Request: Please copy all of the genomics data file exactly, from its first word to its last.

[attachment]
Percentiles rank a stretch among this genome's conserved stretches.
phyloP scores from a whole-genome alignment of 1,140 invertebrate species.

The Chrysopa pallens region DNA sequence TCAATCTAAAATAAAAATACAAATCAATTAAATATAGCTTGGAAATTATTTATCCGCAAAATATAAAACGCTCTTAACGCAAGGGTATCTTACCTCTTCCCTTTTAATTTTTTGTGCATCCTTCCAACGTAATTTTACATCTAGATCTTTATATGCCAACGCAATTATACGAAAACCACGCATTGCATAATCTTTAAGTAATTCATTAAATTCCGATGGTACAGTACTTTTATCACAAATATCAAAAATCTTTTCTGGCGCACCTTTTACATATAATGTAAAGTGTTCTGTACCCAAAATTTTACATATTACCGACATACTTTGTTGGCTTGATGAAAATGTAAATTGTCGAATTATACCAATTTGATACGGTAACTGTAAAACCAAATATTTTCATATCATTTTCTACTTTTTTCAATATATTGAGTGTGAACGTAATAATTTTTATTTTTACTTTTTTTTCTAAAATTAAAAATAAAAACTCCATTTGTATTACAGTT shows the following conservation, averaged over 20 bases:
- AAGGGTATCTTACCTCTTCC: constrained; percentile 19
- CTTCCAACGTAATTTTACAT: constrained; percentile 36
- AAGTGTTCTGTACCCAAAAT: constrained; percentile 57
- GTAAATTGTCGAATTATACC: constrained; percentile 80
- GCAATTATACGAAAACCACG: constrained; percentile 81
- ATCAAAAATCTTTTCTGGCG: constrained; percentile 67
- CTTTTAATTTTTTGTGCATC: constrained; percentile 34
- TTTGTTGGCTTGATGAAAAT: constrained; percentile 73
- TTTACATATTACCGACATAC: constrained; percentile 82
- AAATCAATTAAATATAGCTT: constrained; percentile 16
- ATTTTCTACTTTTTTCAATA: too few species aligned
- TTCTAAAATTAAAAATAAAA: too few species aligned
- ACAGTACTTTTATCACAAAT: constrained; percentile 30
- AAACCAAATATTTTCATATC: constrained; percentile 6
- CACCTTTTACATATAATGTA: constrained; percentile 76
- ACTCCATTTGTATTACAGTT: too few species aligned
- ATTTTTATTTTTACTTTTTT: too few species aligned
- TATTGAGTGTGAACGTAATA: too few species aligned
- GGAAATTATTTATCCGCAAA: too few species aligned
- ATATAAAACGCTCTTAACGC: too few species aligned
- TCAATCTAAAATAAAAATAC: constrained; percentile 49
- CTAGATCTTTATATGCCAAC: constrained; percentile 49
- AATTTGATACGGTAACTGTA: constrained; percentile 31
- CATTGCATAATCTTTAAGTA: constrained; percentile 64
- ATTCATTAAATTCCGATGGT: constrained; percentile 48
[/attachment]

Percentiles rank a stretch among this genome's conserved stretches.
phyloP scores from a whole-genome alignment of 1,140 invertebrate species.

The Chrysopa pallens region DNA sequence TCAATCTAAAATAAAAATACAAATCAATTAAATATAGCTTGGAAATTATTTATCCGCAAAATATAAAACGCTCTTAACGCAAGGGTATCTTACCTCTTCCCTTTTAATTTTTTGTGCATCCTTCCAACGTAATTTTACATCTAGATCTTTATATGCCAACGCAATTATACGAAAACCACGCATTGCATAATCTTTAAGTAATTCATTAAATTCCGATGGTACAGTACTTTTATCACAAATATCAAAAATCTTTTCTGGCGCACCTTTTACATATAATGTAAAGTGTTCTGTACCCAAAATTTTACATATTACCGACATACTTTGTTGGCTTGATGAAAATGTAAATTGTCGAATTATACCAATTTGATACGGTAACTGTAAAACCAAATATTTTCATATCATTTTCTACTTTTTTCAATATATTGAGTGTGAACGTAATAATTTTTATTTTTACTTTTTTTTCTAAAATTAAAAATAAAAACTCCATTTGTATTACAGTT shows the following conservation, averaged over 20 bases:
- AAGGGTATCTTACCTCTTCC: constrained; percentile 19
- CTTCCAACGTAATTTTACAT: constrained; percentile 36
- AAGTGTTCTGTACCCAAAAT: constrained; percentile 57
- GTAAATTGTCGAATTATACC: constrained; percentile 80
- GCAATTATACGAAAACCACG: constrained; percentile 81
- ATCAAAAATCTTTTCTGGCG: constrained; percentile 67
- CTTTTAATTTTTTGTGCATC: constrained; percentile 34
- TTTGTTGGCTTGATGAAAAT: constrained; percentile 73
- TTTACATATTACCGACATAC: constrained; percentile 82
- AAATCAATTAAATATAGCTT: constrained; percentile 16
- ATTTTCTACTTTTTTCAATA: too few species aligned
- TTCTAAAATTAAAAATAAAA: too few species aligned
- ACAGTACTTTTATCACAAAT: constrained; percentile 30
- AAACCAAATATTTTCATATC: constrained; percentile 6
- CACCTTTTACATATAATGTA: constrained; percentile 76
- ACTCCATTTGTATTACAGTT: too few species aligned
- ATTTTTATTTTTACTTTTTT: too few species aligned
- TATTGAGTGTGAACGTAATA: too few species aligned
- GGAAATTATTTATCCGCAAA: too few species aligned
- ATATAAAACGCTCTTAACGC: too few species aligned
- TCAATCTAAAATAAAAATAC: constrained; percentile 49
- CTAGATCTTTATATGCCAAC: constrained; percentile 49
- AATTTGATACGGTAACTGTA: constrained; percentile 31
- CATTGCATAATCTTTAAGTA: constrained; percentile 64
- ATTCATTAAATTCCGATGGT: constrained; percentile 48